(Top photo: UK Athletics/Chet White)
They are words that resonate back to the Rich Brooks era of Kentucky football: “It was a complete systems breakdown.”
I don’t recall which game prompted the venerable coach’s assessment of whatever setback it followed but it no doubt was an ugly, senseless loss – much like the one Saturday at Kroger Field.
The Wildcats failed to execute consistently in all three phases, which is why the Big Blue Nation is roaring with disgust following the Commodores’ 24-21 last-second victory.
The defense, which had been Kentucky’s only consistent weapon, allowed Vandy 448 yards and a third-down conversion rate of 11-of-17. It also let the Commodores drive 80 yards in 12 plays for the game-winning touchdown with 32 seconds left.
Special teams, riddled with mistakes so often this season, improved but still allowed the ‘Dores to block a 37-yard field goal try by Matt Ruffalo in the first half. It would come back to haunt the Wildcats, who lost by those same three points.
And the reason they couldn’t put any distance between themselves and their visitors – and keep Vandy’s surprisingly effective offense on the sideline – was UK’s inability to mount any kind of consistent offensive attack of its own.
It was so frustrating, Mark Stoops had to field a post-game question about staff changes – a query, no doubt, directed at new offensive coordinator Rich Scangarello.
Asked if he might follow the lead of other schools and make a change at coordinator mid-season, Stoops flatly said, “No.” He said the same thing during his post-game radio conversation with Tom Leach, reiterating that there would be no changes in-season.
Chris Rodriguez posted heroic numbers, 162 rushing yards including a 72-yard explosion that carried him to the end zone and gave UK the lead with 5:03 left, only to see it evaporate thanks to Vanderbilt’s winning drive.
Rodriguez carried 18 times, which compared to some of his other games might seem like a paltry sum. But because the Cats couldn’t move the chains (4-of-12 on third down, 1-of-2 on fourth), they ran only 54 plays on offense — four of them on the final, desperate drive that never took them anywhere near field goal range.
So the Big Blue Nation is howling, demanding a change when it comes to play-calling. And that may well be a problem. But it’s not the most glaring.
It says here, no matter who is calling plays for the Wildcats – next week or next season – it won’t matter a wit if the offensive line can’t block them.
The Big Blue Wall has broken down this season more times than any of us care to recall. It was largely ineffective much of Saturday, with Rodriguez having to plow his own path much of the time and Will Levis, again, fighting for his life in what should have been a cleaner pocket.
Levis also complicated matters by turning in one of his worst performances as well. He finished 11-of-23 with one TD and an interception on the game’s final play. Levis completed only two passes in the second half, which is why he was angry not just with his teammates, but himself.
“It’s one thing when you’re just not playing as well as the other team. It’s another thing when you’re beating yourself and guys aren’t doing the right thing and aren’t locked in. When that happens, it’s frustrating,” he said.
After one of Vandy’s four sacks, this one late in the third quarter with the Wildcats threatening at the Commodore 10, Levis could be seen animatedly talking to wideout Dekel Crowdus, Jr., as they walked off the field.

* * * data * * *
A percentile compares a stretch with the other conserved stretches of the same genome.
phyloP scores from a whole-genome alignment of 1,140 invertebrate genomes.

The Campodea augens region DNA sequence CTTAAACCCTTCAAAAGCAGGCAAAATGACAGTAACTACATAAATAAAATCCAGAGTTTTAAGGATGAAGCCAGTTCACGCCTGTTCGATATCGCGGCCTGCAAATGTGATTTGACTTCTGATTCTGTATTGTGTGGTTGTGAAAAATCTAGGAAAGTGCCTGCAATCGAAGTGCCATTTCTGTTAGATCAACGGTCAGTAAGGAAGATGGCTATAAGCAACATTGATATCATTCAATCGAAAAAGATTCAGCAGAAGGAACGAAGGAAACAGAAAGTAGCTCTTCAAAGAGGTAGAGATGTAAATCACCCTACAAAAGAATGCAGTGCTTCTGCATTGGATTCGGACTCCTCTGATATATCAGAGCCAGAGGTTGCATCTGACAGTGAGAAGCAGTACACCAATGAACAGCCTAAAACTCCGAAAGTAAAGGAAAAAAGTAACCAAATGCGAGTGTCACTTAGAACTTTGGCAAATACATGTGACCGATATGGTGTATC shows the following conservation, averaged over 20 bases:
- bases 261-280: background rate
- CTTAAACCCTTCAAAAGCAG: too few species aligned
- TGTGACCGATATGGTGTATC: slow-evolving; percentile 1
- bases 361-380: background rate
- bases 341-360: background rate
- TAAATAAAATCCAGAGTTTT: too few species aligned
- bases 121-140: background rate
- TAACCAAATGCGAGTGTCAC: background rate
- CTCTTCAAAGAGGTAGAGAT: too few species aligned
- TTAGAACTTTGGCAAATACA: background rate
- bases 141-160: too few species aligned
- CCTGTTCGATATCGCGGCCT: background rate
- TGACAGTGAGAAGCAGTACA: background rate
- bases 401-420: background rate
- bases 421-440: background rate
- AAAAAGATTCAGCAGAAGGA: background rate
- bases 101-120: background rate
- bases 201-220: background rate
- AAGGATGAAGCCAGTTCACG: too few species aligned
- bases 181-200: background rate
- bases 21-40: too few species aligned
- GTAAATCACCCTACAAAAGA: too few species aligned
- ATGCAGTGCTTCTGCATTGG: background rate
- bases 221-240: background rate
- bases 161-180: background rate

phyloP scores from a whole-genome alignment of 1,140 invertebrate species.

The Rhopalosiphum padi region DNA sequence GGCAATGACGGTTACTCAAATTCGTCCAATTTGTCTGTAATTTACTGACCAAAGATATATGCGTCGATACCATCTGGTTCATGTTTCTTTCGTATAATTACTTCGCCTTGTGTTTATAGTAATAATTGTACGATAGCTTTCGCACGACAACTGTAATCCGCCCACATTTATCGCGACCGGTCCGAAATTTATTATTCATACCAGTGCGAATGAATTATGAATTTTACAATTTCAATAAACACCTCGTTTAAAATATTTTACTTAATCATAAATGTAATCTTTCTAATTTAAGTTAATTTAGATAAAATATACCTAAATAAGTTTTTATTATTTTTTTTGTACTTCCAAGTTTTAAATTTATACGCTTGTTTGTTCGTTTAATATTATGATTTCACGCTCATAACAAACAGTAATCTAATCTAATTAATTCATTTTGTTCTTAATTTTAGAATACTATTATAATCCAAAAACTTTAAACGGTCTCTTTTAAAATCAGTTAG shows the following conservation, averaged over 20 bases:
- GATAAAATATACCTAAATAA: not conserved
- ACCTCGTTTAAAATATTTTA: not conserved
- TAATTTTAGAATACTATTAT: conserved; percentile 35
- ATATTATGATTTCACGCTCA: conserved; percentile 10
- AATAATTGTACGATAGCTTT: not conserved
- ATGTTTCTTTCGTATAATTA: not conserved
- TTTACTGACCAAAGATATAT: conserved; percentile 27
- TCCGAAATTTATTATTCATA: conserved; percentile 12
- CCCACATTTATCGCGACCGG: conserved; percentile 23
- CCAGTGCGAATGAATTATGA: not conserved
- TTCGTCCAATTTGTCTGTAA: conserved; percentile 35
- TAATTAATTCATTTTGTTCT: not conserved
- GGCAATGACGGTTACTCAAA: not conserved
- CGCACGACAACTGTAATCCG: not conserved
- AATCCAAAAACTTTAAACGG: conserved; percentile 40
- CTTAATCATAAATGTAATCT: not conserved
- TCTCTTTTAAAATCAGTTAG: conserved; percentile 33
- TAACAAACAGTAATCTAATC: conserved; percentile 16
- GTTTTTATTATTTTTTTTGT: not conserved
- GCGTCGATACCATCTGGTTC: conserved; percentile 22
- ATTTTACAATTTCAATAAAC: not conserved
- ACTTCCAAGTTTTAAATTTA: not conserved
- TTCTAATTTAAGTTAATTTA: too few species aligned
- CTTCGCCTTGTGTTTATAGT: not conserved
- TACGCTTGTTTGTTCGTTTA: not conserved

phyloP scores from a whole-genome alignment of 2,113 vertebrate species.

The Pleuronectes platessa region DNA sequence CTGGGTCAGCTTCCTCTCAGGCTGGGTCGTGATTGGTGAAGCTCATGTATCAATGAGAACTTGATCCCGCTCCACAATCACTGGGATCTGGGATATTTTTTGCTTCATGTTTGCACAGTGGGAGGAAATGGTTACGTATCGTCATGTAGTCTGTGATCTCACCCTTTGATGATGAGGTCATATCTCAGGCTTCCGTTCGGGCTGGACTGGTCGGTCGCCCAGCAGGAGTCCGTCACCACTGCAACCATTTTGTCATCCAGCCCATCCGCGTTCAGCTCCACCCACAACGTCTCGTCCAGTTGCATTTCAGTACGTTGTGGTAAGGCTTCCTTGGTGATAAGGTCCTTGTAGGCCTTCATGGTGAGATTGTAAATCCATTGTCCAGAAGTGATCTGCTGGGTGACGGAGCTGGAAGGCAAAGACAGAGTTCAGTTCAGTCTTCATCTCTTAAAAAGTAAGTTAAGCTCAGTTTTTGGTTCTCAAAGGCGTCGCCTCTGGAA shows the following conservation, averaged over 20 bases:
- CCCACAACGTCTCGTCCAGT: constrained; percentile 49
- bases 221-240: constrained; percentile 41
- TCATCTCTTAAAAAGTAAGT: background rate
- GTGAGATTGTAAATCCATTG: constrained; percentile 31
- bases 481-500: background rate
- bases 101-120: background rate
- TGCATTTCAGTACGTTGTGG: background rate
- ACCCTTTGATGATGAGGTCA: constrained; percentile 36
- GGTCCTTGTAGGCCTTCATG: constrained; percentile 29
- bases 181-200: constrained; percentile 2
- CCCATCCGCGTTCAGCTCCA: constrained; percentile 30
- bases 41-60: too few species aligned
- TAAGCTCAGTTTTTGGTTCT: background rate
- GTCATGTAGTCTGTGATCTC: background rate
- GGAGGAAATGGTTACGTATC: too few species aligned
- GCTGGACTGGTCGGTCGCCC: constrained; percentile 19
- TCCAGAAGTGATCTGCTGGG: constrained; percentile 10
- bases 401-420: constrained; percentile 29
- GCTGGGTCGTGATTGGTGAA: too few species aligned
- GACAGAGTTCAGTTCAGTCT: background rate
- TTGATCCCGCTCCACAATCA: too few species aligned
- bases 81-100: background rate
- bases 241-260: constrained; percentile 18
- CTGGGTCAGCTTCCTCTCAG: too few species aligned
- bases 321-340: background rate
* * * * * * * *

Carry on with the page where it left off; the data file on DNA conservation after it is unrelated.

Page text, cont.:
It might have been the reason Scangarello said this after the game: “We had a double post called and the receiver broke out and didn’t break in. The guy took a sack because the receiver ran the wrong route. He would’ve been wide open. Those things hurt you and that’s on me. I’m not coaching them good enough.”
Levis also shouldered some of the blame.
“I got a little more vocal with the guys today when those things happen because that is unacceptable,” Levis said. “We haven’t seen it at the rate we did today yet this year and the combination of that and being disappointed in myself and knowing that I can be doing better. I try to keep my calm out there but sometimes you need that extra motivation for your guys, which I tried to step up and do today but it didn’t end up working out.”
Too many mistakes by the Wildcats on both sides of the ball and for an offense that has been struggling for consistency all year long, they were fatal.
“Those things happen.” Scangarello said, “but when they happen in critical moments, it can change the game.”
As always, social media critics recoil from any explanation that might include the notion that a coach might describe a mistake made by a player. And while Scangarello and Stoops both answered questions about on-field breakdowns, each accepted their share of the blame.
“It ultimately falls on us as coaches, getting the players ready to play,” said Scangarello.
As for the man who hired him, Stoops is feeling the heat.
“We’ve got to look ourselves in the mirror and address the situation and address the things that are going on and respond one way or the other,” he said.
“There is only one way out. There is no way to point fingers or anything like that. We know there are issues, things to be addressed. That will happen at the appropriate time. And then
there is work. That’s it. You just got to go back and work and try to get better in every area.”
UK fans are frustrated but not nearly as much as the head coach.
“For whatever reason, I’m not getting it done with this team, getting them in a position to be successful,” Stoops said. “I’m not communicating well enough to push on the things that we need to get better at.
“You know, that’s frustrating and also disappointing, and something that I’ve got to figure out.”
And it has to happen with the Wildcats next facing a Georgia team that’s coming at them like a freight train wearing silver britches.